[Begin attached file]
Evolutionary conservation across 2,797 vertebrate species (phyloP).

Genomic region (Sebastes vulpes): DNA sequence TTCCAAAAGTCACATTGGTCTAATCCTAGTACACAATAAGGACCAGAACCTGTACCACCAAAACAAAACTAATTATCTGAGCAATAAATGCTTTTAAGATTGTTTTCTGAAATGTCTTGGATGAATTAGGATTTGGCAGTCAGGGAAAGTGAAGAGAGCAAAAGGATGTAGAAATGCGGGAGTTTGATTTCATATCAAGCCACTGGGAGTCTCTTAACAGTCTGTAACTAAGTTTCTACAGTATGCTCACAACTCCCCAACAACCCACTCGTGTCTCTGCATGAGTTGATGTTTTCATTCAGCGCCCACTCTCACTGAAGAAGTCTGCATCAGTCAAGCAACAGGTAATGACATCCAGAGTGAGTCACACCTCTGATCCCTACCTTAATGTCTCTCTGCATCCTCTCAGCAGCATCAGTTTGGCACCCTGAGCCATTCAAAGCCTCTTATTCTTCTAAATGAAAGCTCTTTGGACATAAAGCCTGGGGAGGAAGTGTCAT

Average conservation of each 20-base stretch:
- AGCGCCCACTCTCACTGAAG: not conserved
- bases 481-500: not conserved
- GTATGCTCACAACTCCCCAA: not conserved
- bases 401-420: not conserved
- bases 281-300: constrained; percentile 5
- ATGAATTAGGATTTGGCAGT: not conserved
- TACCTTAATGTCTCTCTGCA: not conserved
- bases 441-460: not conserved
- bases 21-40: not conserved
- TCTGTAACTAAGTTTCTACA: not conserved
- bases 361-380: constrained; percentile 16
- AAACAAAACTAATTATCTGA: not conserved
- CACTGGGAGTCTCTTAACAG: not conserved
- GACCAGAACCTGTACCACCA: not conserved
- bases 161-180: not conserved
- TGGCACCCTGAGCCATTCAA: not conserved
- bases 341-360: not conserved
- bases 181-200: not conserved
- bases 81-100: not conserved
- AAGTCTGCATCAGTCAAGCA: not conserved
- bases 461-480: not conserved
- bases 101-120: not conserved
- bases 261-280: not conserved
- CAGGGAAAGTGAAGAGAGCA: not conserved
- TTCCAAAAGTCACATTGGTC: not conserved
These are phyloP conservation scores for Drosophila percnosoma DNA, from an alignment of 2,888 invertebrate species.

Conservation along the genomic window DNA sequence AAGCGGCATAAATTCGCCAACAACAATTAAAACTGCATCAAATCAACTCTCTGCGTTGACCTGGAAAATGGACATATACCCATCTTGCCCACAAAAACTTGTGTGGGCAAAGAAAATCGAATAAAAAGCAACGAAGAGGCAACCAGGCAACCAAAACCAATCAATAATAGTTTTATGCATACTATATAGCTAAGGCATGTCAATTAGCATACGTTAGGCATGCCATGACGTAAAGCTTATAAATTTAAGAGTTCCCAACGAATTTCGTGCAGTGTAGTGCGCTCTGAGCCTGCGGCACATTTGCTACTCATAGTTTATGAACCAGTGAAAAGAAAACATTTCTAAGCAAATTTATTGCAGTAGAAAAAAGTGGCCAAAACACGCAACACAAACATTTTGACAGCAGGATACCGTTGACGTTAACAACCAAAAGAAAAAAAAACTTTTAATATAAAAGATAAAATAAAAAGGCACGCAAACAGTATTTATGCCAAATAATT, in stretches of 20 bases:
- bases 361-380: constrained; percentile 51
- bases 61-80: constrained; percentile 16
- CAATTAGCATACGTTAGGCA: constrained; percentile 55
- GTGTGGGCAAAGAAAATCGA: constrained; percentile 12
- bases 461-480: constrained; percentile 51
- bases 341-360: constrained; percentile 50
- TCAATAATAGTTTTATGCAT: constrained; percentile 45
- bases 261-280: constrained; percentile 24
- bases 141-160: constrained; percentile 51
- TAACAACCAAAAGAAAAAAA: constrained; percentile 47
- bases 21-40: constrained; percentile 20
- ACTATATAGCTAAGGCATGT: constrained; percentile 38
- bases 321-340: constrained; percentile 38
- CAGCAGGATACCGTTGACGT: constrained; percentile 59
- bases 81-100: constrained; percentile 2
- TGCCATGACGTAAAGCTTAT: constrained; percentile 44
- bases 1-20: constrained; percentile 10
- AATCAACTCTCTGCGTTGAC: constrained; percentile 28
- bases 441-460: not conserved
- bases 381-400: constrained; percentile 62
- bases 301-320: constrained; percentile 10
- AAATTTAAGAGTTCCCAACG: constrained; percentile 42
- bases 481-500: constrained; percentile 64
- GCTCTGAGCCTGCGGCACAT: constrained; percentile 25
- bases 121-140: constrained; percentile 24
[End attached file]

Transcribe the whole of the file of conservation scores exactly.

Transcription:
Evolutionary conservation across 2,797 vertebrate species (phyloP).

Genomic region (Sebastes vulpes): DNA sequence TTCCAAAAGTCACATTGGTCTAATCCTAGTACACAATAAGGACCAGAACCTGTACCACCAAAACAAAACTAATTATCTGAGCAATAAATGCTTTTAAGATTGTTTTCTGAAATGTCTTGGATGAATTAGGATTTGGCAGTCAGGGAAAGTGAAGAGAGCAAAAGGATGTAGAAATGCGGGAGTTTGATTTCATATCAAGCCACTGGGAGTCTCTTAACAGTCTGTAACTAAGTTTCTACAGTATGCTCACAACTCCCCAACAACCCACTCGTGTCTCTGCATGAGTTGATGTTTTCATTCAGCGCCCACTCTCACTGAAGAAGTCTGCATCAGTCAAGCAACAGGTAATGACATCCAGAGTGAGTCACACCTCTGATCCCTACCTTAATGTCTCTCTGCATCCTCTCAGCAGCATCAGTTTGGCACCCTGAGCCATTCAAAGCCTCTTATTCTTCTAAATGAAAGCTCTTTGGACATAAAGCCTGGGGAGGAAGTGTCAT

Average conservation of each 20-base stretch:
- AGCGCCCACTCTCACTGAAG: not conserved
- bases 481-500: not conserved
- GTATGCTCACAACTCCCCAA: not conserved
- bases 401-420: not conserved
- bases 281-300: constrained; percentile 5
- ATGAATTAGGATTTGGCAGT: not conserved
- TACCTTAATGTCTCTCTGCA: not conserved
- bases 441-460: not conserved
- bases 21-40: not conserved
- TCTGTAACTAAGTTTCTACA: not conserved
- bases 361-380: constrained; percentile 16
- AAACAAAACTAATTATCTGA: not conserved
- CACTGGGAGTCTCTTAACAG: not conserved
- GACCAGAACCTGTACCACCA: not conserved
- bases 161-180: not conserved
- TGGCACCCTGAGCCATTCAA: not conserved
- bases 341-360: not conserved
- bases 181-200: not conserved
- bases 81-100: not conserved
- AAGTCTGCATCAGTCAAGCA: not conserved
- bases 461-480: not conserved
- bases 101-120: not conserved
- bases 261-280: not conserved
- CAGGGAAAGTGAAGAGAGCA: not conserved
- TTCCAAAAGTCACATTGGTC: not conserved
These are phyloP conservation scores for Drosophila percnosoma DNA, from an alignment of 2,888 invertebrate species.

Conservation along the genomic window DNA sequence AAGCGGCATAAATTCGCCAACAACAATTAAAACTGCATCAAATCAACTCTCTGCGTTGACCTGGAAAATGGACATATACCCATCTTGCCCACAAAAACTTGTGTGGGCAAAGAAAATCGAATAAAAAGCAACGAAGAGGCAACCAGGCAACCAAAACCAATCAATAATAGTTTTATGCATACTATATAGCTAAGGCATGTCAATTAGCATACGTTAGGCATGCCATGACGTAAAGCTTATAAATTTAAGAGTTCCCAACGAATTTCGTGCAGTGTAGTGCGCTCTGAGCCTGCGGCACATTTGCTACTCATAGTTTATGAACCAGTGAAAAGAAAACATTTCTAAGCAAATTTATTGCAGTAGAAAAAAGTGGCCAAAACACGCAACACAAACATTTTGACAGCAGGATACCGTTGACGTTAACAACCAAAAGAAAAAAAAACTTTTAATATAAAAGATAAAATAAAAAGGCACGCAAACAGTATTTATGCCAAATAATT, in stretches of 20 bases:
- bases 361-380: constrained; percentile 51
- bases 61-80: constrained; percentile 16
- CAATTAGCATACGTTAGGCA: constrained; percentile 55
- GTGTGGGCAAAGAAAATCGA: constrained; percentile 12
- bases 461-480: constrained; percentile 51
- bases 341-360: constrained; percentile 50
- TCAATAATAGTTTTATGCAT: constrained; percentile 45
- bases 261-280: constrained; percentile 24
- bases 141-160: constrained; percentile 51
- TAACAACCAAAAGAAAAAAA: constrained; percentile 47
- bases 21-40: constrained; percentile 20
- ACTATATAGCTAAGGCATGT: constrained; percentile 38
- bases 321-340: constrained; percentile 38
- CAGCAGGATACCGTTGACGT: constrained; percentile 59
- bases 81-100: constrained; percentile 2
- TGCCATGACGTAAAGCTTAT: constrained; percentile 44
- bases 1-20: constrained; percentile 10
- AATCAACTCTCTGCGTTGAC: constrained; percentile 28
- bases 441-460: not conserved
- bases 381-400: constrained; percentile 62
- bases 301-320: constrained; percentile 10
- AAATTTAAGAGTTCCCAACG: constrained; percentile 42
- bases 481-500: constrained; percentile 64
- GCTCTGAGCCTGCGGCACAT: constrained; percentile 25
- bases 121-140: constrained; percentile 24